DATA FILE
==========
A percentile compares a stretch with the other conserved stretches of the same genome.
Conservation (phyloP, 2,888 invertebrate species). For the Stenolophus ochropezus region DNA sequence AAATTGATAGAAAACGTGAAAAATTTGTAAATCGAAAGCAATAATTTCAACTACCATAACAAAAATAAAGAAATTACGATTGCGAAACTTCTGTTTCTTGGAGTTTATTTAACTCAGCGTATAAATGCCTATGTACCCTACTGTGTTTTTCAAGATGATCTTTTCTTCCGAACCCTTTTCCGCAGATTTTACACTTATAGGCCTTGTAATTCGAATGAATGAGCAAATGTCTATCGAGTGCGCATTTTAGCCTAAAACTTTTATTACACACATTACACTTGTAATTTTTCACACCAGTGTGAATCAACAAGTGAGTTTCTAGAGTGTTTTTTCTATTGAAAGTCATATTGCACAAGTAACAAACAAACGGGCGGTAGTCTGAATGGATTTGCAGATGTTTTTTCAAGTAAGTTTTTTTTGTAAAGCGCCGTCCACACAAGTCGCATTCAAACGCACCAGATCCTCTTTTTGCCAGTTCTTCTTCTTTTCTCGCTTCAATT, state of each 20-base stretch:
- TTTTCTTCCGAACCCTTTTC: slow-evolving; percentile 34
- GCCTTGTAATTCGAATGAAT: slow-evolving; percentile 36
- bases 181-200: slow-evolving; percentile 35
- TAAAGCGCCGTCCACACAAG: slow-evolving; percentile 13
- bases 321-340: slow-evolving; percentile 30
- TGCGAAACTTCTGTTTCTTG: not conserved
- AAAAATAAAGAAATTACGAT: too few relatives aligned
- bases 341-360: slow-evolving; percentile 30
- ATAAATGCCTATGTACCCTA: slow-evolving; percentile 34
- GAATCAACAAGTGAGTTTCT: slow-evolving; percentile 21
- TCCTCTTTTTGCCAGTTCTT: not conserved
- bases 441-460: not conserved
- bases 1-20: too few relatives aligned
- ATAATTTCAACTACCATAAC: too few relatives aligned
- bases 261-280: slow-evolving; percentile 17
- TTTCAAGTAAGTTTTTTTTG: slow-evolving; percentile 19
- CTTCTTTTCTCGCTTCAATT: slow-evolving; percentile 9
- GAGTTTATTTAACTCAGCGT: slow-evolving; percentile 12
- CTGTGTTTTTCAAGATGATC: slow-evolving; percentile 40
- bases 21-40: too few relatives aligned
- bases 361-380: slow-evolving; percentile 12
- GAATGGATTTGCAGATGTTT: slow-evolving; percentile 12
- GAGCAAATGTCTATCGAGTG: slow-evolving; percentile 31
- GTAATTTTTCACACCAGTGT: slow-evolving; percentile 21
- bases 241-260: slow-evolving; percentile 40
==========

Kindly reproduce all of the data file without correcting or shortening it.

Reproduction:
A percentile compares a stretch with the other conserved stretches of the same genome.
Conservation (phyloP, 2,888 invertebrate species). For the Stenolophus ochropezus region DNA sequence AAATTGATAGAAAACGTGAAAAATTTGTAAATCGAAAGCAATAATTTCAACTACCATAACAAAAATAAAGAAATTACGATTGCGAAACTTCTGTTTCTTGGAGTTTATTTAACTCAGCGTATAAATGCCTATGTACCCTACTGTGTTTTTCAAGATGATCTTTTCTTCCGAACCCTTTTCCGCAGATTTTACACTTATAGGCCTTGTAATTCGAATGAATGAGCAAATGTCTATCGAGTGCGCATTTTAGCCTAAAACTTTTATTACACACATTACACTTGTAATTTTTCACACCAGTGTGAATCAACAAGTGAGTTTCTAGAGTGTTTTTTCTATTGAAAGTCATATTGCACAAGTAACAAACAAACGGGCGGTAGTCTGAATGGATTTGCAGATGTTTTTTCAAGTAAGTTTTTTTTGTAAAGCGCCGTCCACACAAGTCGCATTCAAACGCACCAGATCCTCTTTTTGCCAGTTCTTCTTCTTTTCTCGCTTCAATT, state of each 20-base stretch:
- TTTTCTTCCGAACCCTTTTC: slow-evolving; percentile 34
- GCCTTGTAATTCGAATGAAT: slow-evolving; percentile 36
- bases 181-200: slow-evolving; percentile 35
- TAAAGCGCCGTCCACACAAG: slow-evolving; percentile 13
- bases 321-340: slow-evolving; percentile 30
- TGCGAAACTTCTGTTTCTTG: not conserved
- AAAAATAAAGAAATTACGAT: too few relatives aligned
- bases 341-360: slow-evolving; percentile 30
- ATAAATGCCTATGTACCCTA: slow-evolving; percentile 34
- GAATCAACAAGTGAGTTTCT: slow-evolving; percentile 21
- TCCTCTTTTTGCCAGTTCTT: not conserved
- bases 441-460: not conserved
- bases 1-20: too few relatives aligned
- ATAATTTCAACTACCATAAC: too few relatives aligned
- bases 261-280: slow-evolving; percentile 17
- TTTCAAGTAAGTTTTTTTTG: slow-evolving; percentile 19
- CTTCTTTTCTCGCTTCAATT: slow-evolving; percentile 9
- GAGTTTATTTAACTCAGCGT: slow-evolving; percentile 12
- CTGTGTTTTTCAAGATGATC: slow-evolving; percentile 40
- bases 21-40: too few relatives aligned
- bases 361-380: slow-evolving; percentile 12
- GAATGGATTTGCAGATGTTT: slow-evolving; percentile 12
- GAGCAAATGTCTATCGAGTG: slow-evolving; percentile 31
- GTAATTTTTCACACCAGTGT: slow-evolving; percentile 21
- bases 241-260: slow-evolving; percentile 40